Automation is already claiming UK jobs: study

Research from job search engine Adzuna has found that almost two thirds of the fastest declining job roles in the UK are dropping due to automation. The report, The Start of the Curve, found that 13 of the 20 steepest declines were feeling the effects of increasing automation.

In order to judge the ways in which the job market is changing, the report analysed over 79 million UK job adverts from the previous two years to put together a record of nearly all UK vacancies advertised in that period.

Among the fastest declining roles were pharmacy assistants, travel agents and translators. Perhaps surprisingly, given the creative nature of the work, illustrators and writers also found their way into the top ten occupations in decline.

That’s not to say it’s all bad, however, as the study also noted that advancing technology is serving to create roles in other areas.

“The robots are not just coming, they are here already – in our pockets, workplaces and homes. Automation is already replacing jobs and could be set to replace some roles – like translators and travel agents – entirely. But, at least in the short term, AI advances seem to be creating new jobs just as fast,” said Doug Monro, co-founder of Adzuna.

“Tech is changing the shape of industries in more complex ways than previously predicted.  For example in the creative and design fields, previously feted as ‘robot-proof’, we are seeing that software and technological tools can help even the most creative of professionals automate tasks, find efficiencies in workflows, and change the way they work.“

Providing context for the study was the 2013 paper by Frey & Osborne, The Future of Employment, which made predictions as to what the coming years of UK jobs would look like. However, while the shifting nature of the job market is notable, Adzuna’s report found that jobs predicted to be extinct in 10-20 years still have some way to go.

Nail technicians, retail security officers and full stack developers all featured in the five fastest growing professions in the UK. As can be seen with the selection, the key drivers for growing roles that Adzuna identified were increases in disposable income spent on services, emerging technologies and rising demand for manual workers.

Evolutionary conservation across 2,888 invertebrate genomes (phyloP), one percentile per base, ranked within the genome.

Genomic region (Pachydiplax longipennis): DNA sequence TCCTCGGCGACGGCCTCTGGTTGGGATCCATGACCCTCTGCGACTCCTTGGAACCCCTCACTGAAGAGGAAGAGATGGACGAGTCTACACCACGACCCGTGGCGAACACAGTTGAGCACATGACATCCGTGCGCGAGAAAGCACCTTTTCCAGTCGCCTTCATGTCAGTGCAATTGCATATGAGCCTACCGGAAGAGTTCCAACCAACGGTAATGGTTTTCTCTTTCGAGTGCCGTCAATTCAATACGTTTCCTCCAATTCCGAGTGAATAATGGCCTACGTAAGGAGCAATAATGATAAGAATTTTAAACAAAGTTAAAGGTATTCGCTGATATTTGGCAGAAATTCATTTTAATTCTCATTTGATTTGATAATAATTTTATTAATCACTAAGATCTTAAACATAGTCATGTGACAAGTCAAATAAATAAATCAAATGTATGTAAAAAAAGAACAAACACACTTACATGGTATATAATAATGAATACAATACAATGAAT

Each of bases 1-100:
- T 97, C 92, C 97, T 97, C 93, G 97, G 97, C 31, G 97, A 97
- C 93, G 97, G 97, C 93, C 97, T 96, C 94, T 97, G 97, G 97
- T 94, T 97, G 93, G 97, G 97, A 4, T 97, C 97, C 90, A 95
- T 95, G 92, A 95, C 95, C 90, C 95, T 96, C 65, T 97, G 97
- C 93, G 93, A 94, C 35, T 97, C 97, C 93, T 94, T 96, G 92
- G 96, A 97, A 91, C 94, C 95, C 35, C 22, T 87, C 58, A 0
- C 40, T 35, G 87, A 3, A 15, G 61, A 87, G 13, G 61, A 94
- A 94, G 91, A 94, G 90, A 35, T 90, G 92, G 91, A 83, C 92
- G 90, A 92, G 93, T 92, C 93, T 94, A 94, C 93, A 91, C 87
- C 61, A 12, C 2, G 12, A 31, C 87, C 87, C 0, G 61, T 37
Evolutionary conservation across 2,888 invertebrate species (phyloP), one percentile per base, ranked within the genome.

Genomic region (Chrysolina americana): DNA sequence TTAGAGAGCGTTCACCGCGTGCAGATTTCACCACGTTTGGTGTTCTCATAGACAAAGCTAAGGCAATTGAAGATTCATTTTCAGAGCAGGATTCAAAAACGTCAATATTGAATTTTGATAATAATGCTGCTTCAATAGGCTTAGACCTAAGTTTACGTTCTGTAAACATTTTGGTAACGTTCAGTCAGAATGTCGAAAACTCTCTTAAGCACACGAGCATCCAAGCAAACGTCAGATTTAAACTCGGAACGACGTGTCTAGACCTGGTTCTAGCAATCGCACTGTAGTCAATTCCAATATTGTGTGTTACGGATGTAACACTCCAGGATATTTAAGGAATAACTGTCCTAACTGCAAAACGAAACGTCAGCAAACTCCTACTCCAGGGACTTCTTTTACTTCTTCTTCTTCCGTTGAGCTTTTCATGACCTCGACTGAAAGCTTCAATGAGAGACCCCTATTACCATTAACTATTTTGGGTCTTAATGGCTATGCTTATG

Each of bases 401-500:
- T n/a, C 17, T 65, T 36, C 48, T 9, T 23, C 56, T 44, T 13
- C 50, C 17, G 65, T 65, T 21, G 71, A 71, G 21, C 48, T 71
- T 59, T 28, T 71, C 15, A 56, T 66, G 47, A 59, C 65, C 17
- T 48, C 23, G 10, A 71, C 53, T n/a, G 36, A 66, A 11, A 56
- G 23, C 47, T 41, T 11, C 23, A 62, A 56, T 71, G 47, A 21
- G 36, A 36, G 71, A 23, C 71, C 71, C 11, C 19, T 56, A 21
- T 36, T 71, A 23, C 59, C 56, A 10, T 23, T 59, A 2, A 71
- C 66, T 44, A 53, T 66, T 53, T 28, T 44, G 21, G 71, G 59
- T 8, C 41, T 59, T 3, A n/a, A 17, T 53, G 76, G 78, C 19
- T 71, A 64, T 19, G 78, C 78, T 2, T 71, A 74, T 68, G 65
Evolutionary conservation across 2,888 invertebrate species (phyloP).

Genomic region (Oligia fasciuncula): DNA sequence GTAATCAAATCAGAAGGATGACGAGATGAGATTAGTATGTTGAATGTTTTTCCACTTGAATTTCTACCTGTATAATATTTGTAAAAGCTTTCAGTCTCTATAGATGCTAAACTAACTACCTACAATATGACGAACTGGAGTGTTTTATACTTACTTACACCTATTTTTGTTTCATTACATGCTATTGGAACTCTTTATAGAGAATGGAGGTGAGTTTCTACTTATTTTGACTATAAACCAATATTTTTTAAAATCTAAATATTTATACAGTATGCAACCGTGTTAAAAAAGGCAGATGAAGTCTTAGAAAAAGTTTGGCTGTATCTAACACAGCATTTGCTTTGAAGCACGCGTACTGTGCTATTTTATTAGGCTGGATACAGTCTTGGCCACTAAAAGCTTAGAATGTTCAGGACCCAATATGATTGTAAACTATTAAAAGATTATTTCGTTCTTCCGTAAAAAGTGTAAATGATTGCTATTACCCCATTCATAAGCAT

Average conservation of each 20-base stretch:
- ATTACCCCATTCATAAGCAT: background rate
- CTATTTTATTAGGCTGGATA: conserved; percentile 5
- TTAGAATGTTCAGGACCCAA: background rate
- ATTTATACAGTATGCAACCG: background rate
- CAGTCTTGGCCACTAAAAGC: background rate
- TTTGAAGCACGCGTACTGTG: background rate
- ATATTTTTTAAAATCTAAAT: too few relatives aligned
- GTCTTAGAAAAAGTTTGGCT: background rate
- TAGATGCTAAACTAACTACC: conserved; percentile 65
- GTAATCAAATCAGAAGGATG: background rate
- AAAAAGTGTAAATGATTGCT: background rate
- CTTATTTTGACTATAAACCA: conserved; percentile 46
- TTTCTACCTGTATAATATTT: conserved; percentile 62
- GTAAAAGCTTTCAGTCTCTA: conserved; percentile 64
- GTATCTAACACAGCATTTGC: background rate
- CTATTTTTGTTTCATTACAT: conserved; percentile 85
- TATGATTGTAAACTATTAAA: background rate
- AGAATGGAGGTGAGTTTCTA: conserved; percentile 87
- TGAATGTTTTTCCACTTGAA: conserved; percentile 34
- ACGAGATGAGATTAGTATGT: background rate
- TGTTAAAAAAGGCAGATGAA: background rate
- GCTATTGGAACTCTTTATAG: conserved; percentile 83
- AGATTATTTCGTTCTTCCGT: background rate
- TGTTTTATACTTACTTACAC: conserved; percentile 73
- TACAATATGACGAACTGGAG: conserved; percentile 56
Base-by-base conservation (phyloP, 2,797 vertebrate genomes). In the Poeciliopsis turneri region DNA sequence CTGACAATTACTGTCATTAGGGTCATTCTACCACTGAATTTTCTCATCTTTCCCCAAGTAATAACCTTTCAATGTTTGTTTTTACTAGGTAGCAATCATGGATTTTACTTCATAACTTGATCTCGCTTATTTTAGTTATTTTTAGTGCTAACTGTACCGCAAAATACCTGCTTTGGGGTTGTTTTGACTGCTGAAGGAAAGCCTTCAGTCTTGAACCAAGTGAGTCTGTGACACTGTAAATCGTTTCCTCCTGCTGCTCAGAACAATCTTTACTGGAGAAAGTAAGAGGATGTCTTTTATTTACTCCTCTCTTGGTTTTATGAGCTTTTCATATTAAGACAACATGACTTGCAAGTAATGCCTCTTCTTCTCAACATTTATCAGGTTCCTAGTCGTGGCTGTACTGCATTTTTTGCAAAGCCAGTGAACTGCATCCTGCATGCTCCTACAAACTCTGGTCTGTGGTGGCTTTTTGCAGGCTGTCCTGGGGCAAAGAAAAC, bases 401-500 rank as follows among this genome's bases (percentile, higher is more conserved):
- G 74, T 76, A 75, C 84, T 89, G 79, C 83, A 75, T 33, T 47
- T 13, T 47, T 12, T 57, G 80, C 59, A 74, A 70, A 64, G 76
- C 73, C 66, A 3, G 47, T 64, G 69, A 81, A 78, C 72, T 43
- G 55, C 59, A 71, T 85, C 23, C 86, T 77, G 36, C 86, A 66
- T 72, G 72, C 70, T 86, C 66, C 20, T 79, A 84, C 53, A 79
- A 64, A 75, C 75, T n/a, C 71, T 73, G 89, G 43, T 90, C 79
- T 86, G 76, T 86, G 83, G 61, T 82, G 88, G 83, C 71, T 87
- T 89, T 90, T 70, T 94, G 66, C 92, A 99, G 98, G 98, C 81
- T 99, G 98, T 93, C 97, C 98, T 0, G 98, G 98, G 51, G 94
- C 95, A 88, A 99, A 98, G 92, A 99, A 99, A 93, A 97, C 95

Notably, the same changing technology that is causing the decline of some roles is attributed to causing 25% of the fastest rising roles. While automation is undoubtedly causing a dent in large chunks of the job market, it’s opening up opportunities to be exploited elsewhere.

“The wave of technological innovation is undoubtedly gathering momentum, and Adzuna analysis suggests this force could well be set to significantly change the shape of the UK job market by 2040” James Neave, head of data science at Adzuna, concluded.

“Although no-one has a crystal ball on this, it looks likely a substantial portion of all desk-based jobs will become automated within the next 25 years.”

Scientists implant device to boost human memory

Scientists have enhanced human memory for the first time with a “memory prosthesis” brain implant. The team behind the device say it can boost performance on memory tests by up to 30%, and a similar approach may work for enhancing other brain skills, such as vision or movement.

Source: New Scientist

Astronomers discover Earth-sized world 11 light years away

A planet, Ross 128 b, has been discovered in orbit around a red dwarf star just 11 light years from the Sun. The planet is 35% more massive than Earth, and it likely exists at the edge of the small, relatively faint star's habitable zone even though it is 20 times closer to its star than the Earth is to the Sun.

Source: Ars Technica

An algorithm can see what you've learned before going to sleep

Researcher fed the brain activity from sleeping subjects to a machine learning algorithm, and it was able to determine what the subject had learned before falling asleep. In other words, an algorithm was able to effectively ‘read’ electrical activity from sleeping brains and determine what they were memorising as a result.

Source: Motherboard

Elon Musk unveils Tesla Truck and Tesla Roadster